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U.S. nurse reunited with Darfur boy she saved

AFP At the height of Sudan’s Darfur war in 2004 — then the world’s worst conflict — an American nurse tended to a baby injured in the leg. Fifteen years later, she was miraculously reunited with him on a migrant rescue ship working in the Mediterranean.

The Ocean Viking, run by charities MSF and SOS Mediterranee, had rescued four boats of migrants off the Libyan coast between Aug. 9 and 12. One of the 356 migrants was a 17-year-old boy named Omar whom MSF nurse Mary Jo Frawley had healed as a toddler.

“I remember this baby. His mother brought him. He was wounded in the right leg and needed medical attention when the attacks happened. Everybody had to run away to the mountains. They were difficult times,” she said.

Omar, who was 2 at the time, does not remember the encounter but said “my mother told me” about it. He still has a scar running down his calf.

Omar had been wounded in bombing during the deadly conflict that broke out more than 15 years ago in Sudan when ethnic African rebels took up arms against Khartoum, which they accused of marginalizing the remote region.

Khartoum armed Arab pastoralists to quash the rebellion, leading to massacres. The United Nations estimates that at least 300,000 people were killed in the conflict.

In another coincidence, Frawley recognized 22-year-old migrant Abdurahman, whose father had saved her life before being killed by the dreaded Janjawid militia which is accused of war crimes.

“We operated a small surgical unit with 10 to 12 people in the middle of Mujaheria, right in the middle of nowhere,” she recounted.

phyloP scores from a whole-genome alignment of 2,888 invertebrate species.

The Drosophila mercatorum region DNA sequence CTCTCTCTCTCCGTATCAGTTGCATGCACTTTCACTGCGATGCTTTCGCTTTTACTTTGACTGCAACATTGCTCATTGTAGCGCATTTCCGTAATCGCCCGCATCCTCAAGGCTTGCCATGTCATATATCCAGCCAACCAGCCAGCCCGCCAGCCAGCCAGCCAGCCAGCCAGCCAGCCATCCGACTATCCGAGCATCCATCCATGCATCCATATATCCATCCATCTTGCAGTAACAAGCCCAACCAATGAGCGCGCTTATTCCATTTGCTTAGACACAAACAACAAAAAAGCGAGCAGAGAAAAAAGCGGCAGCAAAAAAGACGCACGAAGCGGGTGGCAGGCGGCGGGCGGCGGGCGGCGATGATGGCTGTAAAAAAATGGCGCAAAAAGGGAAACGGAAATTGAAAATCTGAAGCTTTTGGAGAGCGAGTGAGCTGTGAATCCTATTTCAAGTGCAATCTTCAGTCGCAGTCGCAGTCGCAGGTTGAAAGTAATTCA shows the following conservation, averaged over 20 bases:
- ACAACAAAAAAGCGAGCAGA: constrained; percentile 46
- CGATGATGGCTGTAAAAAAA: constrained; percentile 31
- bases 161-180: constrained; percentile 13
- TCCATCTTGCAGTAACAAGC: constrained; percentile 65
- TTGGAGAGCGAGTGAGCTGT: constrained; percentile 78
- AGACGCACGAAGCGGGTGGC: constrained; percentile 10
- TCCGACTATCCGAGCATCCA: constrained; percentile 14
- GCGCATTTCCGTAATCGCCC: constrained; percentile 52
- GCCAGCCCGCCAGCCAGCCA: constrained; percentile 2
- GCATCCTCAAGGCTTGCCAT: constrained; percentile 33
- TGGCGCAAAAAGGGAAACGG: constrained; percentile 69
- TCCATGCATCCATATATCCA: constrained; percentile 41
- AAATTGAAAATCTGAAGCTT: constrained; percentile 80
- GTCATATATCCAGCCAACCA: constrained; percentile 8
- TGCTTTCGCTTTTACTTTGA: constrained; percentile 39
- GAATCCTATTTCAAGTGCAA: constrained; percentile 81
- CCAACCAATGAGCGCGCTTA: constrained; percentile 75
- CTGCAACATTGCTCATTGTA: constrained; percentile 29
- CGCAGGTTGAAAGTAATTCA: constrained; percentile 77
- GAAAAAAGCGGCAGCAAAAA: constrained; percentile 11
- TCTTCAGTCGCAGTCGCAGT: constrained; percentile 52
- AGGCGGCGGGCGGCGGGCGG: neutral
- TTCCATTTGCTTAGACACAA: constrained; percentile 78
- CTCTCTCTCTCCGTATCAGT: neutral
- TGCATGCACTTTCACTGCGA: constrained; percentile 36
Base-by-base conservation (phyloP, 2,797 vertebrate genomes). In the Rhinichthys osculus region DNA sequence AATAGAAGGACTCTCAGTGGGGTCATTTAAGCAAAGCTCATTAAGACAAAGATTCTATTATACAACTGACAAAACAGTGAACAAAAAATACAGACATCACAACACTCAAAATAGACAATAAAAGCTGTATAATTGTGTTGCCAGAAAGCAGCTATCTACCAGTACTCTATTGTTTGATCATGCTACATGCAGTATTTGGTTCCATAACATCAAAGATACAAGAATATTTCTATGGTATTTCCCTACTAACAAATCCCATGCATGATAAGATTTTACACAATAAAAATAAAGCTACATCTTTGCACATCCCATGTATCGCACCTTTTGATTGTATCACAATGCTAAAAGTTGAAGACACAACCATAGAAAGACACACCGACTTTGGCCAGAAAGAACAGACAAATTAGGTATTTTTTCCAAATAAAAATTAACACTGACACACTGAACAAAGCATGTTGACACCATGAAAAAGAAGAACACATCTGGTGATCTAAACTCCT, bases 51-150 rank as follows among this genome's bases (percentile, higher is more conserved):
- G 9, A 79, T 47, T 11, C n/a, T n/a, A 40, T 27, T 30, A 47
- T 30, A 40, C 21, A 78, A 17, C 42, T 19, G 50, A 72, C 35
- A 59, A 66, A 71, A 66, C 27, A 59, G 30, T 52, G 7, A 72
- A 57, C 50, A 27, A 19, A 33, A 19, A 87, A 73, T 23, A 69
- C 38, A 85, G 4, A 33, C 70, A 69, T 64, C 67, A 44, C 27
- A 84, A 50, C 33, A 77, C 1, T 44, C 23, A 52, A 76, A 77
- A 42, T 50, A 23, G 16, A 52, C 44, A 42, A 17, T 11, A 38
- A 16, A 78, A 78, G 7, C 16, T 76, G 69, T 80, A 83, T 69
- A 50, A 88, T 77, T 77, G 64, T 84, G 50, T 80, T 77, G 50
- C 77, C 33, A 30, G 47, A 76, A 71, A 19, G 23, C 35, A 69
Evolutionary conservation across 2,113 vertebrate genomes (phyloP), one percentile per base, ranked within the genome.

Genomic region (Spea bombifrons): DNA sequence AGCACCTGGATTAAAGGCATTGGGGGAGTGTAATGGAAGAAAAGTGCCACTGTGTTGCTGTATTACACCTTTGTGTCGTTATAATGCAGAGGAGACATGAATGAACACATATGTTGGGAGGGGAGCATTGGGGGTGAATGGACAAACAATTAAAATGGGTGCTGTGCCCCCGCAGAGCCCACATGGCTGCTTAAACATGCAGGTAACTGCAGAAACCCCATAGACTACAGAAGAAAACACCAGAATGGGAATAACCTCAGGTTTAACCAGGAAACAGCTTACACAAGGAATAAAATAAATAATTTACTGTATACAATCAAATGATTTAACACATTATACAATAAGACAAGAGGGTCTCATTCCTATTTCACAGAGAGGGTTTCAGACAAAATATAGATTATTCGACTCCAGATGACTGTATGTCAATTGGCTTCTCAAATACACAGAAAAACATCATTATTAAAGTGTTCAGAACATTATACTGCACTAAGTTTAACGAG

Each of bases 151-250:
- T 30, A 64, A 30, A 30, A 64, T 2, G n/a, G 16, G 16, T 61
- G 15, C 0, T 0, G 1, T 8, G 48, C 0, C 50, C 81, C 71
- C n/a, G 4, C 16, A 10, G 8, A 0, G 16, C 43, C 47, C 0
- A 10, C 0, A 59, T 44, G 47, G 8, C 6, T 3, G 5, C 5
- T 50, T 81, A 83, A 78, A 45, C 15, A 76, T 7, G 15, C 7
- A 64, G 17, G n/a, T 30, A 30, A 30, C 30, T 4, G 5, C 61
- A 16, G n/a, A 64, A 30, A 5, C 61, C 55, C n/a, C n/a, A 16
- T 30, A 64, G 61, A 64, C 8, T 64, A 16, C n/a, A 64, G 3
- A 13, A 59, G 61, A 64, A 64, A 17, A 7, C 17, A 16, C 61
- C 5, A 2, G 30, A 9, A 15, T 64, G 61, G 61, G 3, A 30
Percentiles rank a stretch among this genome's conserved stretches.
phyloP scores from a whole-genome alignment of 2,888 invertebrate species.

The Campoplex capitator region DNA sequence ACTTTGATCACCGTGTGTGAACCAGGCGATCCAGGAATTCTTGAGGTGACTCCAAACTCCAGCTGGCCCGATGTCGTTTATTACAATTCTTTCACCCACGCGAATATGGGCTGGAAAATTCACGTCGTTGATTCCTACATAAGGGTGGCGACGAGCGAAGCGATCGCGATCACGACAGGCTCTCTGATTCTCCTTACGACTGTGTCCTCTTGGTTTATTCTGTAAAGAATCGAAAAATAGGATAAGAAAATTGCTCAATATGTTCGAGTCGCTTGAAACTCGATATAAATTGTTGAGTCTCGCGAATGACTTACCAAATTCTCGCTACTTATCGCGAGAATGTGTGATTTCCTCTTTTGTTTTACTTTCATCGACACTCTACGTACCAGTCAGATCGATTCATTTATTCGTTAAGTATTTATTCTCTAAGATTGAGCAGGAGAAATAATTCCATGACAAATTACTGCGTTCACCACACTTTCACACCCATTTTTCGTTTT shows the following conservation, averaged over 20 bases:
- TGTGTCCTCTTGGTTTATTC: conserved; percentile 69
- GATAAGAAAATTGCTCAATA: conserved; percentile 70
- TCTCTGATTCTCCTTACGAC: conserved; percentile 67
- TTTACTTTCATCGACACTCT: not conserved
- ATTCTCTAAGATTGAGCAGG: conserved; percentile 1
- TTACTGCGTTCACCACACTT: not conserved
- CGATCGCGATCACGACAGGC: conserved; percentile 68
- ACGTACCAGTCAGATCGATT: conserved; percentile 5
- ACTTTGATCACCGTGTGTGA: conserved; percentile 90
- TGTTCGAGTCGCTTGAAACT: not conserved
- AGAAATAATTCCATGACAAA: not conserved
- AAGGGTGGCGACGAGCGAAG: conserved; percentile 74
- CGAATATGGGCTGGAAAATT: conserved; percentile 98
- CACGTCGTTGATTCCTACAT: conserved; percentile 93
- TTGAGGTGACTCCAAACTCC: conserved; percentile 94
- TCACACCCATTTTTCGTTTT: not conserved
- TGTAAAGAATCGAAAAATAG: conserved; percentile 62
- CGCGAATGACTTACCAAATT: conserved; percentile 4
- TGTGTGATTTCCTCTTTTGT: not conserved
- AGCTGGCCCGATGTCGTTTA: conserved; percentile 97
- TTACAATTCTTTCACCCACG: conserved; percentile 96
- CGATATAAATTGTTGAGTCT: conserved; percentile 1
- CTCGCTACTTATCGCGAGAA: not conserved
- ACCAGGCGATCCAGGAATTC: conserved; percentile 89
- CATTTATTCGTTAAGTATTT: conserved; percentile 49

“One day I was informed by the community that I needed to leave because of the danger. It was [Abdurahman’s] father who came to tell us that we had to leave as well and [that] the government wanted to kick us out.

“It was difficult to leave behind a community and a hospital that served so many people,” said the nurse, who witnessed several conflicts over two decades in Africa. “We frequently had 40, 50 people coming at night.

“We had to leave... they really saved my life telling me to run.... Once we were gone, my hope was to get the privilege to give back and help you. Your family did it for me, it’s my duty to do it for you. I am grateful,” she said.

“This is the circle of love we can share.”

Abdurhaman, who was 7 at the time, said that shortly after his father’s warning to Frawley, the Janjawid stormed his village early in the morning.

He saw his father being killed and then managed to flee with his mother.

“I was the youngest of my brothers and sisters,” he said. “Many people were killed. To this day we don’t have any news of my elder brother.”

Abdurahman and his mother took shelter in Nyala, one of the main cities of Darfur, which hosted several camps for the war displaced.

On the Ocean Viking, both Omar and Abdurahman recognized the peanut-based MSF food rations that they had also received in camps in Darfur.

With Frawley, they remembered the terrifying moments before the bombings when the planes could be heard approaching. “Brrrrrr,” they said in unison, imitating the sound.

Frawley said the bombardments often backed up Janjawid raids.Speech

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